Brexit pet travel update

Italian Greyhound being held by a lake

Following the end of the Brexit transition period on 1 January 2021, new rules regarding pet travel between GB, NI and the EU were introduced which will have a profound effect on those who travel between these nations/countries to breed, sell or show their dogs.

GB, the Channel Islands and the Isle of Man have been given part 2 listed status with regards to EU pet travel. However, the Government has insisted it will continue to push for this to be updated to part 1 listed.

We are disappointed that, despite assurances from the Department for Environment, Food and Rural Affairs, pet owners will now have to comply with a number of significant changes when travelling abroad with their pet:

New requirements for GB-based dog owners travelling from GB to NI or EU

GB-based dog owners seeking to travel from GB to NI – and EU countries – will now be required to obtain an Animal Health Certificate (AHC) from an Official Veterinarian for their dogs before every journey into NI or the EU. In order to obtain an AHC, you will need to comply with these requirements:

  • Dog must be microchipped
  • Dog must be vaccinated against rabies – puppies must be at least 12 weeks old before they can be vaccinated
  • Wait 21 days after the primary vaccination before travel
  • Visit your vet to get an AHC for your pet no more than 10 days before travelling to the EU

Animal Health Certificates are valid for:

  • 10 days after the date of issue for entry into the EU
  • A single trip for entry to the EU – a new certificate must be obtained for each entry
  • Onward travel within the EU for four months after the date of issue
  • Re-entry to GB for four months after the date of issue.

Entry to NI or the EU must be via a designated Travellers’ Point of Entry.

Tapeworm treatment will be required between one and five days before arriving to Finland, Republic of Ireland, Northern Ireland, Norway or Malta. This will need to be administered by a vet prior to every journey.

New requirements for NI-based dog owners travelling from NI to GB or EU

NI-based dog owners will continue to require an EU pet passport to travel to EU countries with their dog. Pet passports issued to NI residents prior to 1 January 2021 will need to be taken to a veterinarian to be updated. While no health preparations or paperwork will be required to enter GB from NI a pet passport will now also be required to re-enter NI following a trip to GB, as well as ensuring their dog has met the tapeworm treatment requirements. Upon return from GB to NI, dog owners will need to enter via a designated Travellers’ Point of Entry.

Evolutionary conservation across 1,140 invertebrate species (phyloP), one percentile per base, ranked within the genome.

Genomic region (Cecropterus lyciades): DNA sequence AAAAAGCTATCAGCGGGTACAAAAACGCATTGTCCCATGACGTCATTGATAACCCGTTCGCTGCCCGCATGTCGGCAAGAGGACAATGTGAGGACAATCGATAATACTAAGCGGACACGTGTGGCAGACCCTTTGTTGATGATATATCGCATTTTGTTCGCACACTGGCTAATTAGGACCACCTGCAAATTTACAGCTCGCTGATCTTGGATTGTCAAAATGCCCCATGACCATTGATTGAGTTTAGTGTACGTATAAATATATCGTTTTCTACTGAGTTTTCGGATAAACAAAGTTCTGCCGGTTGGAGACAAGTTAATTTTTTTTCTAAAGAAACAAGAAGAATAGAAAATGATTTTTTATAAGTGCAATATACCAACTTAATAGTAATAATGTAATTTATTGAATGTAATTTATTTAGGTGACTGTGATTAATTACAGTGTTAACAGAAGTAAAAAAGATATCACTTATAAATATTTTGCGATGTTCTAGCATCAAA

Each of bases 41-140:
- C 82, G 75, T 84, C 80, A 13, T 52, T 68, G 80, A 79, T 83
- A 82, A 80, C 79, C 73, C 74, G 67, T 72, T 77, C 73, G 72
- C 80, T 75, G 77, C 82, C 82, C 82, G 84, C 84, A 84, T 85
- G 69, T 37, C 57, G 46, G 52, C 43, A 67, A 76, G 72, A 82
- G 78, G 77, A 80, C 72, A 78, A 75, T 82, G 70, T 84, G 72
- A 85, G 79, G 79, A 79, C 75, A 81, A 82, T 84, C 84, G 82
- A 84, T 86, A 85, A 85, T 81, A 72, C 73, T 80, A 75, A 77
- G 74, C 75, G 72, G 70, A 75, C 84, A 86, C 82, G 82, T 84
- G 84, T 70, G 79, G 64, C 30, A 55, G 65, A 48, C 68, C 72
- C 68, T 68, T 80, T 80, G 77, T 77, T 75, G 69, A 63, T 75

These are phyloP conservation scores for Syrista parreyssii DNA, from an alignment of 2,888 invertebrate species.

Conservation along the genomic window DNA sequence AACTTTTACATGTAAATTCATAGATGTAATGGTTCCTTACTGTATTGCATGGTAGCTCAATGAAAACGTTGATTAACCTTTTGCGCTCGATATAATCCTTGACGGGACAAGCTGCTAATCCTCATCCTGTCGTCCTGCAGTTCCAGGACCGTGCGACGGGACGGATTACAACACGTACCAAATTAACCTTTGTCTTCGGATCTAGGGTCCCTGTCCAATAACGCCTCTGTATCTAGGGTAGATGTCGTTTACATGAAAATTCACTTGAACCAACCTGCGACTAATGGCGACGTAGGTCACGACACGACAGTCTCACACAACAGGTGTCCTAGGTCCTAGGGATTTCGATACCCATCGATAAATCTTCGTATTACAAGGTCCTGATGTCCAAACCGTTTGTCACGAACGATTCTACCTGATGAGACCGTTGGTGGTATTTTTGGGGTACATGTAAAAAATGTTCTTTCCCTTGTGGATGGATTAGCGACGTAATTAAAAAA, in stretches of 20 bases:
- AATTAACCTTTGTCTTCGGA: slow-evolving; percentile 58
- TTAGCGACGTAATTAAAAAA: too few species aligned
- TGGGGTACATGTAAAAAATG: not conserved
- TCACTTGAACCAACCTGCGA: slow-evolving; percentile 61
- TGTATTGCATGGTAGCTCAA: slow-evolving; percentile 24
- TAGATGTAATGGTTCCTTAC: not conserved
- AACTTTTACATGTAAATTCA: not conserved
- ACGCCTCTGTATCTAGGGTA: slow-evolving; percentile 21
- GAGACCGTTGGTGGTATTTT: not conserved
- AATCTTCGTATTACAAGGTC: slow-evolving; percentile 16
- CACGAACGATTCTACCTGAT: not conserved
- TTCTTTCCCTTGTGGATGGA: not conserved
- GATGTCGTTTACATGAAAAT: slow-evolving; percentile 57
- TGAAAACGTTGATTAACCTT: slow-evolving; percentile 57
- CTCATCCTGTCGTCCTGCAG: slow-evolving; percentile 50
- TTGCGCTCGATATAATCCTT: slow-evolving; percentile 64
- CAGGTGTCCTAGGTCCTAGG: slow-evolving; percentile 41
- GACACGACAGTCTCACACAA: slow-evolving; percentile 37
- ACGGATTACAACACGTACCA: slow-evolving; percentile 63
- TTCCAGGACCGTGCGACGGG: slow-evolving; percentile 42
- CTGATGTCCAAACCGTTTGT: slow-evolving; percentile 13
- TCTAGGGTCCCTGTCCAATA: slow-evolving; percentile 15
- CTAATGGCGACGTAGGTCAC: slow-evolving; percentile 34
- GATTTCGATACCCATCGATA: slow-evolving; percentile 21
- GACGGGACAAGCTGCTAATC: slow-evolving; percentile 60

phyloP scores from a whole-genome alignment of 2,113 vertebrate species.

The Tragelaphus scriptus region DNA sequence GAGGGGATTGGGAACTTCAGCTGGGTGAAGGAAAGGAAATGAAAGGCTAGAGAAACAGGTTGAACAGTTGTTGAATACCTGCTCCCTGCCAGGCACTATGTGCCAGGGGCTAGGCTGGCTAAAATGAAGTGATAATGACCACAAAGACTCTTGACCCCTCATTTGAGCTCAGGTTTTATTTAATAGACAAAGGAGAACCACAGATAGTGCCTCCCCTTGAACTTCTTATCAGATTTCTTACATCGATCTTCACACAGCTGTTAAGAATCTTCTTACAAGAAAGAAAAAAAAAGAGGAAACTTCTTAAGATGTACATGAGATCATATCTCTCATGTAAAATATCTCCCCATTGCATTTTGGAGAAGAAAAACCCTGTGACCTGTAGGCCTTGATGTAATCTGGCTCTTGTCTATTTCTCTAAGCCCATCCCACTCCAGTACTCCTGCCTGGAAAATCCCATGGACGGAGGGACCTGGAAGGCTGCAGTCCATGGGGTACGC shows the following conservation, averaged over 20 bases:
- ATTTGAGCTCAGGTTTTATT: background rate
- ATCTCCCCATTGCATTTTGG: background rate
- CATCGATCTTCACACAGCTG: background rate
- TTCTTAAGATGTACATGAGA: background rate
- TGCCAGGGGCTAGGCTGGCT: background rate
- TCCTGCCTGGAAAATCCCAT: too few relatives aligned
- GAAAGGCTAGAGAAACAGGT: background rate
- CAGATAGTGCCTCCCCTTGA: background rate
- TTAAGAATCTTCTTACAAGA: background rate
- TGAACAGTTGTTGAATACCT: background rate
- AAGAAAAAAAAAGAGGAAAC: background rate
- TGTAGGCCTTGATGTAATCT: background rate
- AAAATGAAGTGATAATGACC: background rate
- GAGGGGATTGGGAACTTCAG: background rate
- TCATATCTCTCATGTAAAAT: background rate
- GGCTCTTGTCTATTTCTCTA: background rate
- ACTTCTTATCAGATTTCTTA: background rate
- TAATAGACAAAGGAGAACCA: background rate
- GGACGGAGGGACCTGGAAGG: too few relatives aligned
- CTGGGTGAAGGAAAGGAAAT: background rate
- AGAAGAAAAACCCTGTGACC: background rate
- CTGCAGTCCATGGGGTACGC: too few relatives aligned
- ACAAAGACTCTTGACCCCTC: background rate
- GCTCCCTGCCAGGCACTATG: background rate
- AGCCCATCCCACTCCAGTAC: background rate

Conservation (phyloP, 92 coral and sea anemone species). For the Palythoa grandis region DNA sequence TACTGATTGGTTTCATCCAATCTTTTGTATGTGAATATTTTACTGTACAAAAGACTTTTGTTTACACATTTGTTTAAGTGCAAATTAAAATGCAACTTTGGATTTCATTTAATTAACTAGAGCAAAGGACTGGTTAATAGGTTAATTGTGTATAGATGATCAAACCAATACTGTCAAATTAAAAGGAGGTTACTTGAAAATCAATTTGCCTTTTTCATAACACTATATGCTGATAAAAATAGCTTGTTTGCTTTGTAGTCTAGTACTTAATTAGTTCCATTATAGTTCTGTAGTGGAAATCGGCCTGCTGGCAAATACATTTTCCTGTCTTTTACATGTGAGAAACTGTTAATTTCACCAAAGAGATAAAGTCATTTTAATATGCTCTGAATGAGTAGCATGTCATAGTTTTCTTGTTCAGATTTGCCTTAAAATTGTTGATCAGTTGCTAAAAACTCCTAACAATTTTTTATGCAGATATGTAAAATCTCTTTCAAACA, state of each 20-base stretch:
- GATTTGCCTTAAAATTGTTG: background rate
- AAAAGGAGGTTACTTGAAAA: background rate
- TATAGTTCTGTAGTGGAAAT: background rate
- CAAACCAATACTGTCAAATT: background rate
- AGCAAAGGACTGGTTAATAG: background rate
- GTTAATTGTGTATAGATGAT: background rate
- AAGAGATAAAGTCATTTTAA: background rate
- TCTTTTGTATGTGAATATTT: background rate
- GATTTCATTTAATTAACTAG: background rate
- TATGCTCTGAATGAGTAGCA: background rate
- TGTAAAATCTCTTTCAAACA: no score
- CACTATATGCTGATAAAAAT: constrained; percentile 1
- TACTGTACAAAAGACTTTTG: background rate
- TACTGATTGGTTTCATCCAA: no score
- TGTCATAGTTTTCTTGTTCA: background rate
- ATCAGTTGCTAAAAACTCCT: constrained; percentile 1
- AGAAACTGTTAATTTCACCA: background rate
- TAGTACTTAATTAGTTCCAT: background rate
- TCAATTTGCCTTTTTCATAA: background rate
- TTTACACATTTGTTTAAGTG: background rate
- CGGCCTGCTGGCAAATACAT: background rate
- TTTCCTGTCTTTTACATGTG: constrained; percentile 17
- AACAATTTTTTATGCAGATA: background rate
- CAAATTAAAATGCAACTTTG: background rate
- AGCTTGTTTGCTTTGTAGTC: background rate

The Kennel Club’s actions

We are deeply concerned about the impact that such requirements will have on pet owners and have already heard from many who are extremely concerned about both the financial burden and the inconvenience of complying with these rules. As such, we have been in contact with the Government to raise our concerns and seek clarification regarding the new rules.

We have also engaged with members of parliament and Northern Irish officials to highlight the significant difference between the current and previous rules and to outline the impact that this will have on pet owners and breeders.

It is our hope that our work will increase the existing pressure on the Government to find a workable and permanent solution and to remove the barriers which are currently preventing smooth travel for pet owners between NI and GB.

Updates

We are pleased that the Environment, Food and Rural Affairs Select Committee has launched an inquiry into the new Brexit regulations and how they will affect pet travel. The inquiry will cover how the new rules will impact animal welfare and disease control. We will be engaging with the committee’s inquiry and will submit our thoughts on behalf of those who travel between GB, NI and the EU with their dogs to breed, sell, show or holiday.

The Northern Irish Agriculture Minister, Edwin Poots, has announced the extension of the education phase of the new pet travel rules. This means that, until 1 October 2021, routine checks at the border will not commence to allow pet owners time to adjust to the new regulations in place. Mr Poots has also announced that he will continue to press his Westminster and EU counterparts for the establishment of a Common Travel Area.

Michael Gove MP, Minister for the Cabinet Office and Chancellor of the Duchy of Lancaster, announced that he has been working intensively alongside European Commission Vice President, Maroš Šefčovič, to resolve a number of matters relating to the Northern Ireland Protocol. The Minister has identified pet travel as one of the six priority issues which must be urgently addressed, committing to negotiating ‘a bilateral arrangement that comprehensively addresses the barriers that are imposed on pet travel between Great Britain, Northern Ireland, and Ireland’. We strongly welcome this step and have written to the Minister to outline our remaining concerns regarding the pet travel requirements which will continue to negatively impact on puppy buyers, dog owners, exhibitors and breeders both sides of the Irish Sea.

How to help

If you have concerns regarding this situation and how it will impact you directly, we would strongly advise contacting your local representative – your Member of Parliament or Member of the Legislative Assembly if you are based in NI – to request that they also raise their concerns with DEFRA and/or the Northern Irish Executive on your behalf.

For more information email Campaigns (The Kennel Club).